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India’s Choice


Is Imran Khan’s ouster from power in Pakistan good or bad for India? It must be noted that, during his tenure, relations between the two countries had boiled down to not having anything to do with each other. This reduced the complications in managing a relationship that has for decades now been scuttled by non-state actors. When there were crises, mostly emanating from events triggered by Pakistan’s terror groups, Imran’s government displayed an unexpected maturity that killed any chances of a dangerous escalation.

It may be recalled that, despite the attempts to heat up the situation by elements within Pakistan, Khan ordered the quick repatriation of IAF officer (then Squadron Leader) Abhinandan Varthaman. This will have won him brownie points with the Indian establishment. He also played a positive role in construction and opening up of the Kartarpur Corridor. (From his point of view to obtain Sikh sympathy for the separatist cause.) The ceasefire arrived at on the LOC has held, which was a sign of maturity, bringing relief to civilian populations on both sides.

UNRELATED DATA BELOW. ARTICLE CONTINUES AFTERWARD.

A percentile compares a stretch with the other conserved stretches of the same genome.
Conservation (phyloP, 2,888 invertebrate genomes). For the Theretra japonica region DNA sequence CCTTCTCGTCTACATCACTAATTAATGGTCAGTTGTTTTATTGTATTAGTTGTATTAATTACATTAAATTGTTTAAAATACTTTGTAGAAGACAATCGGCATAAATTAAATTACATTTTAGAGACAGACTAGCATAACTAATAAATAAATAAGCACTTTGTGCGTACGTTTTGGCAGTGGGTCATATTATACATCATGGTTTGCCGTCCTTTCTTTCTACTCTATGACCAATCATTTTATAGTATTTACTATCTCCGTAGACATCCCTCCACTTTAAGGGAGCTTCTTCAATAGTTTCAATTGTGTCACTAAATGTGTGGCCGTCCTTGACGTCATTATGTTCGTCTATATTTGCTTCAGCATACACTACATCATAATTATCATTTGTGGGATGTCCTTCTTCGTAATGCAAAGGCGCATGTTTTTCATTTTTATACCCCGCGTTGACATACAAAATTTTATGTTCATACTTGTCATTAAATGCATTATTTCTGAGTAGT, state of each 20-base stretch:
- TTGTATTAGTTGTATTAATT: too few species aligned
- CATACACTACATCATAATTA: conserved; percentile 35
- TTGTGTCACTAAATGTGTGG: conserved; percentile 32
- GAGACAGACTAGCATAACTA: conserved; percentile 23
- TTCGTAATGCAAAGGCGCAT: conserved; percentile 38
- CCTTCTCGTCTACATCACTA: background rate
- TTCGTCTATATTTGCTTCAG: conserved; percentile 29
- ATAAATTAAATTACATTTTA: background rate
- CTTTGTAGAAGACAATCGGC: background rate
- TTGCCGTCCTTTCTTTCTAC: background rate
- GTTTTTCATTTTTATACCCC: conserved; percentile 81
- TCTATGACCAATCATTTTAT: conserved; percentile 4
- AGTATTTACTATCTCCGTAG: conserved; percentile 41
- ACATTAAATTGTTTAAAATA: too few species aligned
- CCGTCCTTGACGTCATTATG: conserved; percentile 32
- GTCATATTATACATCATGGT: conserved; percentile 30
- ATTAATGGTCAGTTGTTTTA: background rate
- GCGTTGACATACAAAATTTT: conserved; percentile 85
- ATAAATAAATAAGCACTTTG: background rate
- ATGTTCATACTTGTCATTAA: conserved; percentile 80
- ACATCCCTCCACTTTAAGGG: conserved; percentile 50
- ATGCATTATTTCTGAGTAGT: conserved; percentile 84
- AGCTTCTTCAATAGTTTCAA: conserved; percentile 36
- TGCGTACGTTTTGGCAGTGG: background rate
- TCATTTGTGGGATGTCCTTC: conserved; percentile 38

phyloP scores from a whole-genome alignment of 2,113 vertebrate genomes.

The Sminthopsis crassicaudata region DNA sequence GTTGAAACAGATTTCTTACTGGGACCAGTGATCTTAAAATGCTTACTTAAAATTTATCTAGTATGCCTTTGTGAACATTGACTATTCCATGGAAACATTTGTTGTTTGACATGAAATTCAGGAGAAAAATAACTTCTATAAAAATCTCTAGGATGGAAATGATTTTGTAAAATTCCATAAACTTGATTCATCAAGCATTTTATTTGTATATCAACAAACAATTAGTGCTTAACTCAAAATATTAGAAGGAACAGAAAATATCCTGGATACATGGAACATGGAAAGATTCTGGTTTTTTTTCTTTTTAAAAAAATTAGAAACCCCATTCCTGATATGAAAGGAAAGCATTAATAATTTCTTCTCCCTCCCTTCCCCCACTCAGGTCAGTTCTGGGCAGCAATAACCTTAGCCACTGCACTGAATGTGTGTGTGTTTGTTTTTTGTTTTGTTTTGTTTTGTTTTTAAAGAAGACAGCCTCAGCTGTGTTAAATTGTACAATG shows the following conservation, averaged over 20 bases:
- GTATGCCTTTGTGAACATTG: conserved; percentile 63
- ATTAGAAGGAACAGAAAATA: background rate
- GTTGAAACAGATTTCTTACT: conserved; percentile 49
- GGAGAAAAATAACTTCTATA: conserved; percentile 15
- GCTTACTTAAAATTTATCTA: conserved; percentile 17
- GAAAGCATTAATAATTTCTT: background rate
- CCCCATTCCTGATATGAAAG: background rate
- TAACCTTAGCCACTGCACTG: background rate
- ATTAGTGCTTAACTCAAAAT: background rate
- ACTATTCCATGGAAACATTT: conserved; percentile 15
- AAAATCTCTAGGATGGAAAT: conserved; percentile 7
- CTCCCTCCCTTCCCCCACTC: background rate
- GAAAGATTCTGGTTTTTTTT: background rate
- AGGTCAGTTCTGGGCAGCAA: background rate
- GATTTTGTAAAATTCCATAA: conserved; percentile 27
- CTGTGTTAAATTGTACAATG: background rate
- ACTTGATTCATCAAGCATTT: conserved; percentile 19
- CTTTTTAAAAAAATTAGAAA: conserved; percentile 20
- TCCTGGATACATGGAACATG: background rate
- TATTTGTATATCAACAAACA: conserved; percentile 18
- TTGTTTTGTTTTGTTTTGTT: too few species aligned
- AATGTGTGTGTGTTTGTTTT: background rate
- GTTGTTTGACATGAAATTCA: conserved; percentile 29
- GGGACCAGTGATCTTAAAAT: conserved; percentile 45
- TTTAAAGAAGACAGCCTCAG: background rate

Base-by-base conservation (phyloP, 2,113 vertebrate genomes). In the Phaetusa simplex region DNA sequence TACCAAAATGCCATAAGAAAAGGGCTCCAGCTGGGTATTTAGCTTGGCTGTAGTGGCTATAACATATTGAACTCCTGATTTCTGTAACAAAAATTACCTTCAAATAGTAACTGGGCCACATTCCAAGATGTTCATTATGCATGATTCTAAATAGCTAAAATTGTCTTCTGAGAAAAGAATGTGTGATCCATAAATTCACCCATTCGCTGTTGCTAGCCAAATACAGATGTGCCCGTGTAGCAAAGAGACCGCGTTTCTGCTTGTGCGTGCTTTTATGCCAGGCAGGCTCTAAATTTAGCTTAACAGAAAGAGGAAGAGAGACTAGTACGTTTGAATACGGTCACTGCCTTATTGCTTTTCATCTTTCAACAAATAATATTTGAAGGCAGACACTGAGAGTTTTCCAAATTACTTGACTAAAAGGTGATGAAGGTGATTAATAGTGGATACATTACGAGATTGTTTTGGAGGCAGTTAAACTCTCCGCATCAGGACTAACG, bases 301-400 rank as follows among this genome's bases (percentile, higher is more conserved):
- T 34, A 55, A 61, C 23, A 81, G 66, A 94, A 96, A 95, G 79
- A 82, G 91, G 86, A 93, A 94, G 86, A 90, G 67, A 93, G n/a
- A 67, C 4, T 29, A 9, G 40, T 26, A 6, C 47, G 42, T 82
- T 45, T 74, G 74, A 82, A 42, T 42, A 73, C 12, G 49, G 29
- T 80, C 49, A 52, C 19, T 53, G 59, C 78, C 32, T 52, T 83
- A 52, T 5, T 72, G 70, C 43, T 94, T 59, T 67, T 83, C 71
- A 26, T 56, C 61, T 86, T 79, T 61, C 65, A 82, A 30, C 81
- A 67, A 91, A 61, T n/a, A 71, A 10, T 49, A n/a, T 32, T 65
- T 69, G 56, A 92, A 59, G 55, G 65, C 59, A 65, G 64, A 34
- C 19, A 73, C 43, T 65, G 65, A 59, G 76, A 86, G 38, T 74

At the same time, he elevated the enmity between the two countries to the ideological level, basically turning it into an ongoing debate. He targeted the Modi Government as a fascist regime. He derided the RSS and Hindutva as being Nazi in nature. In this he had the support of many opposition leaders in India. He tried very hard to build an international anti-India coalition with Muslim nations – first Malaysia and Turkey, and then the OIC – but failed. He also continued even more energetically with his nation’s long held position that India’s Muslims are left-behind Pakistanis. He tried his best, with little success, to obtain the world’s support against the changes made by India on the constitutional status of J&K.

All of this was countered emphatically, energetically and contemptuously by India on international forums. And that is how it should be – a continuing debate till some common understanding is arrived at. Will the new dispensation under the ‘unified’ opposition be able to do better? The record of the PML (N) and the PPP has been a dismal one. The lack of a clearly delineated and articulated strategy on India meant that non-state actors backed by the Pakistan Army obtained the public’s support. This not only boosted terrorist attacks on India, but also worsened the environment at home. The new dispensation, in the deteriorating economic conditions, may once again through a lack of direction let loose the hounds of hell. So, whose leadership would be better from India’s point of view?